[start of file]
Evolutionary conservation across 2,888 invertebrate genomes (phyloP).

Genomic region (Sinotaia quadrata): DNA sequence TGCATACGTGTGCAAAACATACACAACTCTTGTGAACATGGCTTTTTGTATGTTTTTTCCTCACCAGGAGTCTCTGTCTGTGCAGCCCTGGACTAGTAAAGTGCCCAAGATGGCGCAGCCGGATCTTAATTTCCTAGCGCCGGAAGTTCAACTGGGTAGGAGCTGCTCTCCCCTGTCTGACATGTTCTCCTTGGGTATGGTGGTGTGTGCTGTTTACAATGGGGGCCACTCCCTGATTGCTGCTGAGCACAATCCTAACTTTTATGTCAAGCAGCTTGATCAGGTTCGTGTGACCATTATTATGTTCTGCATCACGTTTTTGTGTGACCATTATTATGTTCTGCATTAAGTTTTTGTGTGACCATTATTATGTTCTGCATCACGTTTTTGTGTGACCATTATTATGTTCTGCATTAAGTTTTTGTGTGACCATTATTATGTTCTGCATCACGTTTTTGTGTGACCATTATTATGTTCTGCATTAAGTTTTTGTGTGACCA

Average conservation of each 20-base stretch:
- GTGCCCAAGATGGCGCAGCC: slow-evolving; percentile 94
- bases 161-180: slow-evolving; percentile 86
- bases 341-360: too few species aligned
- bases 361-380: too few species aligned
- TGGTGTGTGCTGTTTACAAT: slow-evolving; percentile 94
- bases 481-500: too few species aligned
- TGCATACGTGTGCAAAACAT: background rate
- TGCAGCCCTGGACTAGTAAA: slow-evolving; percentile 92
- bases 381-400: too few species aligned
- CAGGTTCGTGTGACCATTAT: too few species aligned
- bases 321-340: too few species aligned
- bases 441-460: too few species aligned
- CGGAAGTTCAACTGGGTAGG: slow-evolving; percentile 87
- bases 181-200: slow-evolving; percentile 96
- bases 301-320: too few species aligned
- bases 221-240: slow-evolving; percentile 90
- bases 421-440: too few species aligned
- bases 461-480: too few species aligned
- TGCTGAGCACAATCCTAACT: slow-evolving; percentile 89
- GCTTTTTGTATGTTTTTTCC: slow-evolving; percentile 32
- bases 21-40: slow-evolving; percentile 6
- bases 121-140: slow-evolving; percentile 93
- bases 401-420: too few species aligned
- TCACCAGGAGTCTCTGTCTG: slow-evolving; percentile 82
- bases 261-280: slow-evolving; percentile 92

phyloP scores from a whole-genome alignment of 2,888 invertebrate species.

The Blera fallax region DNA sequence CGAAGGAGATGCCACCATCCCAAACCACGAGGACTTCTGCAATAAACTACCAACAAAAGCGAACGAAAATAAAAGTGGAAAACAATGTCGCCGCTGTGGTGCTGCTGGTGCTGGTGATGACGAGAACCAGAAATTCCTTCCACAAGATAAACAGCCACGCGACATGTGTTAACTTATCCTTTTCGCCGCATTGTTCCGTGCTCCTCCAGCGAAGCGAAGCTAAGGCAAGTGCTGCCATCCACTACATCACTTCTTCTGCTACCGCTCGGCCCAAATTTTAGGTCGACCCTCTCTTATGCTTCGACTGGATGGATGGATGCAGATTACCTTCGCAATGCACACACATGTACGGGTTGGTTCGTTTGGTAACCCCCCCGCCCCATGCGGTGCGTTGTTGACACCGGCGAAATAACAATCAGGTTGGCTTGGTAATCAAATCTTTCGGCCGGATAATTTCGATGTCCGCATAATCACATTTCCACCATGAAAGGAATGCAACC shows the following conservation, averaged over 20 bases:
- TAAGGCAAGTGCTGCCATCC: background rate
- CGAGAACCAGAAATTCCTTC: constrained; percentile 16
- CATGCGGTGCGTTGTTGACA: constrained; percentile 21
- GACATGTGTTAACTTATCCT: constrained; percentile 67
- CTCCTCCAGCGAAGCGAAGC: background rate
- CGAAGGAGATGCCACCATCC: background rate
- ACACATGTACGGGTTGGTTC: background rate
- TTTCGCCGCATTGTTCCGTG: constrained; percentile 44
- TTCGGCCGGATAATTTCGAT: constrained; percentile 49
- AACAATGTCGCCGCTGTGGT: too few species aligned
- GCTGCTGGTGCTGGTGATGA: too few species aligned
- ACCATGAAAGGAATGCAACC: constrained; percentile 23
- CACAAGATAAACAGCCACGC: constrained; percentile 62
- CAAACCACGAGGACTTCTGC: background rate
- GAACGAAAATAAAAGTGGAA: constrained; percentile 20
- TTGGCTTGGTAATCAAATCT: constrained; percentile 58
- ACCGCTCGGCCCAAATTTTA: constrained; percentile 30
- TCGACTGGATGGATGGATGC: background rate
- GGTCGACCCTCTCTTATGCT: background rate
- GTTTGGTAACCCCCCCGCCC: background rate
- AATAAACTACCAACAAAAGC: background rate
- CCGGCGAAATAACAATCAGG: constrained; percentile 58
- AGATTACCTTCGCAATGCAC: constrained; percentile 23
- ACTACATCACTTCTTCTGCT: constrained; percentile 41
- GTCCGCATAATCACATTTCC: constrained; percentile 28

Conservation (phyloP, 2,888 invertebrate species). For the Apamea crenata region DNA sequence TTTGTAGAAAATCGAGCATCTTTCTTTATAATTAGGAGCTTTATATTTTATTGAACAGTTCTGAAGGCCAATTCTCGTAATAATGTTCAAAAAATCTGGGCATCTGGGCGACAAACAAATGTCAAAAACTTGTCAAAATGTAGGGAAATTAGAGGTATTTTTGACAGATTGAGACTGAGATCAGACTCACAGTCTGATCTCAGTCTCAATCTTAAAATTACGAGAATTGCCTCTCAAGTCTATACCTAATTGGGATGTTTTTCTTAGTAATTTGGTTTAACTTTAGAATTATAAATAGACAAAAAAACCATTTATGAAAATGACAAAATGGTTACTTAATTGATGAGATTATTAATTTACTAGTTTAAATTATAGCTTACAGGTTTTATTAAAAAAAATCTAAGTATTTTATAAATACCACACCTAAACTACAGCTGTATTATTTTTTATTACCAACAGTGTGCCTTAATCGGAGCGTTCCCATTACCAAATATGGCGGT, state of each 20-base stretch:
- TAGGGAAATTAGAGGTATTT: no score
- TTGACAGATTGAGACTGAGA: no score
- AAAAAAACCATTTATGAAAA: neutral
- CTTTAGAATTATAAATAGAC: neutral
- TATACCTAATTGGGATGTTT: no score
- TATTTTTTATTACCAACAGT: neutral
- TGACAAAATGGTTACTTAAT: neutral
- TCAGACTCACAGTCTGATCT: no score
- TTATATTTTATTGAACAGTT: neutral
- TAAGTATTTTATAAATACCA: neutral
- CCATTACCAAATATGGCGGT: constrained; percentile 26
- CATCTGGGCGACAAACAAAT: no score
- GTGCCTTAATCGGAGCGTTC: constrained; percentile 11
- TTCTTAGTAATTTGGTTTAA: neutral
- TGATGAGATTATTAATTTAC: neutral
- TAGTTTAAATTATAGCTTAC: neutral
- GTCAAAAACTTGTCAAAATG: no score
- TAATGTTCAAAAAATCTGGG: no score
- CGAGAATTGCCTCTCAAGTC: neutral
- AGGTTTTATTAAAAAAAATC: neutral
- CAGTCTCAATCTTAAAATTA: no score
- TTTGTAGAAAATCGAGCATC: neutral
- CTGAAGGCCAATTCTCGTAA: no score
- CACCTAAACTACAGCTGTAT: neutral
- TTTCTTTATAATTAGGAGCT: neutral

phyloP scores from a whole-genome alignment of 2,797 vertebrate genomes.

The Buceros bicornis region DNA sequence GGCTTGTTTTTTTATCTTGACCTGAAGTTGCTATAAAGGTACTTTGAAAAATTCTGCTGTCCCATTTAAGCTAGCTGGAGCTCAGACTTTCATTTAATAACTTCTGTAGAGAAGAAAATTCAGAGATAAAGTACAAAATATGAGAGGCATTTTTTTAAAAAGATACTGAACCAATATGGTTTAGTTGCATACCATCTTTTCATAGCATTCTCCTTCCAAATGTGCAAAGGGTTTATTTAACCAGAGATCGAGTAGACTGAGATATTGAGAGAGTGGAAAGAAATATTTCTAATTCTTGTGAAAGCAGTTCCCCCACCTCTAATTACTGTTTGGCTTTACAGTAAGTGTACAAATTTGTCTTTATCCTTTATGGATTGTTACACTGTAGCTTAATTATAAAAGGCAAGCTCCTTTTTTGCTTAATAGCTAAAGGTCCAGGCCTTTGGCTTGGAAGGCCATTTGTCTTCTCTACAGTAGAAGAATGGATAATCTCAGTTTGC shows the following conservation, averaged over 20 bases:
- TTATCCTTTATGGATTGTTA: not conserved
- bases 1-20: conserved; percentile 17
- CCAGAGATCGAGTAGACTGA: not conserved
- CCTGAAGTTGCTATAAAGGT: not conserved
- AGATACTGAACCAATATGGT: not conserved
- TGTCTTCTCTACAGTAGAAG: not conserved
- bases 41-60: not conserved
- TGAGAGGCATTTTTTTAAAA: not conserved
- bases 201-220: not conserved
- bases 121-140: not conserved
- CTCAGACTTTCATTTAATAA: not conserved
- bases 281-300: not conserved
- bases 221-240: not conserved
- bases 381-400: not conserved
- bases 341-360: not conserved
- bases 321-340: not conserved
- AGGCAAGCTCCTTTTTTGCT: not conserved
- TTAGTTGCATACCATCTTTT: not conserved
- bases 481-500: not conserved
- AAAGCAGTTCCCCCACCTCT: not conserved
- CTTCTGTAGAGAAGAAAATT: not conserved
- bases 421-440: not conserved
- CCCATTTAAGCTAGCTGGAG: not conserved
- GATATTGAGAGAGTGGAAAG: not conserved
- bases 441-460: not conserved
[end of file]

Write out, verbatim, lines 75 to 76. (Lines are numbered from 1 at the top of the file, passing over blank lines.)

- CGAGAATTGCCTCTCAAGTC: neutral
- AGGTTTTATTAAAAAAAATC: neutral